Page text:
I am sure the ramp up is not factored into the numbers. I understand from Ace that the majority of the 2008 projects are scheduled to come on in the latter half of 2008. Production will ramp up over varying periods (months to years) for each of these projects.

As far as I know, we don't have any information about what kind of track record these estimates have for accuracy either. While these are the hoped for amounts, we don't know whether actual production will ever match the forecast amounts - or exceed them.

seems like a logistic or some kind of exp. curve would be better than a step function.

typo, I meant to say that we need 4-8mb/day of new oil next year.

Interesting that gasoline imports rose when margins are low. Wouldn't that slow down foreign refineries as well? I wonder which countries supplied that extra 1 mbpd of gasoline.

Maybe the US refineries aren't that efficient.

Interesting that gasoline imports rose when margins are low.

The economics of a lot of foreign refiners are different than for U.S. refiners. They are making gasoline as a by-product because diesel is what is demanded locally.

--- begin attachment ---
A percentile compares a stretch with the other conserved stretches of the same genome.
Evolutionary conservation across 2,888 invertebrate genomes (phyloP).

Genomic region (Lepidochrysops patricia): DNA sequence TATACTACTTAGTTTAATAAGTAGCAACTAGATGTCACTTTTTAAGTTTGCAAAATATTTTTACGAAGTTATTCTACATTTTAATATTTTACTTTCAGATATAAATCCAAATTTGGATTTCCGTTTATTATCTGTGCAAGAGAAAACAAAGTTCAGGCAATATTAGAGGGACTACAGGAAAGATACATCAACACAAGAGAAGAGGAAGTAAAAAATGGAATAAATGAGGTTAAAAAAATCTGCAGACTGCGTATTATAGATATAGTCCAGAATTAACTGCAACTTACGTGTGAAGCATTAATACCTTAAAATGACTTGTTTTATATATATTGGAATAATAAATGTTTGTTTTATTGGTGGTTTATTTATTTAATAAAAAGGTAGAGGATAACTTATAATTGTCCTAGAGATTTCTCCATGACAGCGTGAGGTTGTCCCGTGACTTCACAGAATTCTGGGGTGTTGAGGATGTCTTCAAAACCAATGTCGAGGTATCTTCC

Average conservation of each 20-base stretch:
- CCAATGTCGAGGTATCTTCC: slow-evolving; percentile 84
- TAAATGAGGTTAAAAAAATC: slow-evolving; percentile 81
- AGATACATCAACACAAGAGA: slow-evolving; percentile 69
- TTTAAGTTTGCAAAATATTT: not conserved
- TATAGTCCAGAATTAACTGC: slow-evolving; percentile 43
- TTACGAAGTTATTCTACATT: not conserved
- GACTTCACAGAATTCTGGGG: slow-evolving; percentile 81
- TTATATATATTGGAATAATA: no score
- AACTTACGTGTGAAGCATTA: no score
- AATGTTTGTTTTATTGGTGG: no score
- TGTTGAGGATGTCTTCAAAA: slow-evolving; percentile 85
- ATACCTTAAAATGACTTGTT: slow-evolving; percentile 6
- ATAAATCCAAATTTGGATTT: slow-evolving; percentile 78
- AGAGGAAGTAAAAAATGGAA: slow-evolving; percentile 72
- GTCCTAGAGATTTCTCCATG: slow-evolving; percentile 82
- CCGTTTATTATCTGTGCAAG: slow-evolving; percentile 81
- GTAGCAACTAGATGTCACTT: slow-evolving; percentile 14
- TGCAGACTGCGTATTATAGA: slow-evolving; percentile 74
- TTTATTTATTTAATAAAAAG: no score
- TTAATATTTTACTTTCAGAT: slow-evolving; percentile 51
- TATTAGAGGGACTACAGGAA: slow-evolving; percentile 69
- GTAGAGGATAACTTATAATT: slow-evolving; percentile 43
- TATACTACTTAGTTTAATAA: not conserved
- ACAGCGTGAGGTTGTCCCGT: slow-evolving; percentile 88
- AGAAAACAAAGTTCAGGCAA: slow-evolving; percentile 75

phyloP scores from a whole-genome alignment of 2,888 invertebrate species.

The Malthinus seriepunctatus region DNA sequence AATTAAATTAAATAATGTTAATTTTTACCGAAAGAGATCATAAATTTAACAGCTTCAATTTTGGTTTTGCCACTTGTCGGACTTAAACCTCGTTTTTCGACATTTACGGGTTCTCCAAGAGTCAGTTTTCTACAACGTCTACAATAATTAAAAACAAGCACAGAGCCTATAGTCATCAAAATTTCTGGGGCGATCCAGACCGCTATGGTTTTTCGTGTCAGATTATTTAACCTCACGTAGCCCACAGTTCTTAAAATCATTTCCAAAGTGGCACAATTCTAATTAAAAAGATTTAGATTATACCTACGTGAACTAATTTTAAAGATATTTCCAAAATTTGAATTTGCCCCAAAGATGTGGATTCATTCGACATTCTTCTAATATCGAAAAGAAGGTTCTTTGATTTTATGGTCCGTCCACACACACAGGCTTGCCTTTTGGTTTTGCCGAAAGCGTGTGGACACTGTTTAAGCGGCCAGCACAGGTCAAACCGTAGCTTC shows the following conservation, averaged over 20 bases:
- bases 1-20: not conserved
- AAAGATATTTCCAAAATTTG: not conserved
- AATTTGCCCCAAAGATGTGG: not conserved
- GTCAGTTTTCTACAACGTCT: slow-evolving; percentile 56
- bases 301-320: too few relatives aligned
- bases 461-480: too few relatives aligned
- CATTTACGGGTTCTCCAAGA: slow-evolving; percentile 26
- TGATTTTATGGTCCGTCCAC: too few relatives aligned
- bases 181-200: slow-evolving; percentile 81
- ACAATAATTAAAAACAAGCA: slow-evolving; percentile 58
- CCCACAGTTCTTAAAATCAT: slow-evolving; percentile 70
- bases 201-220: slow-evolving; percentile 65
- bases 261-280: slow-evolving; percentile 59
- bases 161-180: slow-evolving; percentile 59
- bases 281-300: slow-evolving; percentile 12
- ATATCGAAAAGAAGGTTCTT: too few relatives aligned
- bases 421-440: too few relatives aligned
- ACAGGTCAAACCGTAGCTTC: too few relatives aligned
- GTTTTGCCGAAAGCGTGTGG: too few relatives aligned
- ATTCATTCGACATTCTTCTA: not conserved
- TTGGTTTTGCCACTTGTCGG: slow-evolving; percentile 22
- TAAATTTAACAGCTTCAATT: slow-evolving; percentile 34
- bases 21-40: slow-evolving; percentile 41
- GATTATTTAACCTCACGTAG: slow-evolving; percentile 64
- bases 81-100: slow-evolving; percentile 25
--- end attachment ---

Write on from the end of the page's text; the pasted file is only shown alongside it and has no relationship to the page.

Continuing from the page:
A "waste" by-product, at that. Reminds me of what a power plant operator in the midwest once said to us (in reference to his operational problems), in my "young whippersnapper days:

"We burn coal to produce flyash, and as a waste by-product we happen to generate a little steam and electricity!"

I did a little XL growth, depletion chart.
Note capacity not flows.

Column 1 is the year
Column 2 is 2% annual growth starting @ 91 Million B/D.
Column 3 is 4.5% depletion using previous year’s production capacity.
Column 4 is annual capacity increase.
Column 5 is annual depletion using previous year’s production capacity.
Column 6 is total new annual capacity required to maintain real annual growth shown in column 2.

2008 -91.0 -91.0 -0.0 -0.0 -0.0
2009 -92.8 -86.9 -1.8 -4.1 -5.9
2010 -94.7 -88.6 -1.9 -4.2 -6.0
2011 -96.6 -90.4 -1.9 -4.3 -6.2
2012 -98.5 -92.2 -1.9 -4.3 -6.3
2013 100.5 -94.1 -2.0 -4.4 -6.4
2014 102.5 -96.0 -2.0 -4.5 -6.5
2015 104.5 -97.9 -2.0 -4.6 -6.7
2016 106.6 -99.8 -2.1 -4.7 -6.8
2017 108.8 101.8 -2.1 -4.8 -6.9

The sum of column 6 is 57.7 Million barrels per day of new capacity in the next 9 years.
Can we avg. 6 to 7 million barrels of new production for 9 consecutive years?

Perhaps we are overflowing with "burgeoning gasoline stocks."

Supplies are at 220.3 million barrels. That’s awfully high. I have to guess that the supply tanks are, indeed, burgeoning. Those are hefty stocks.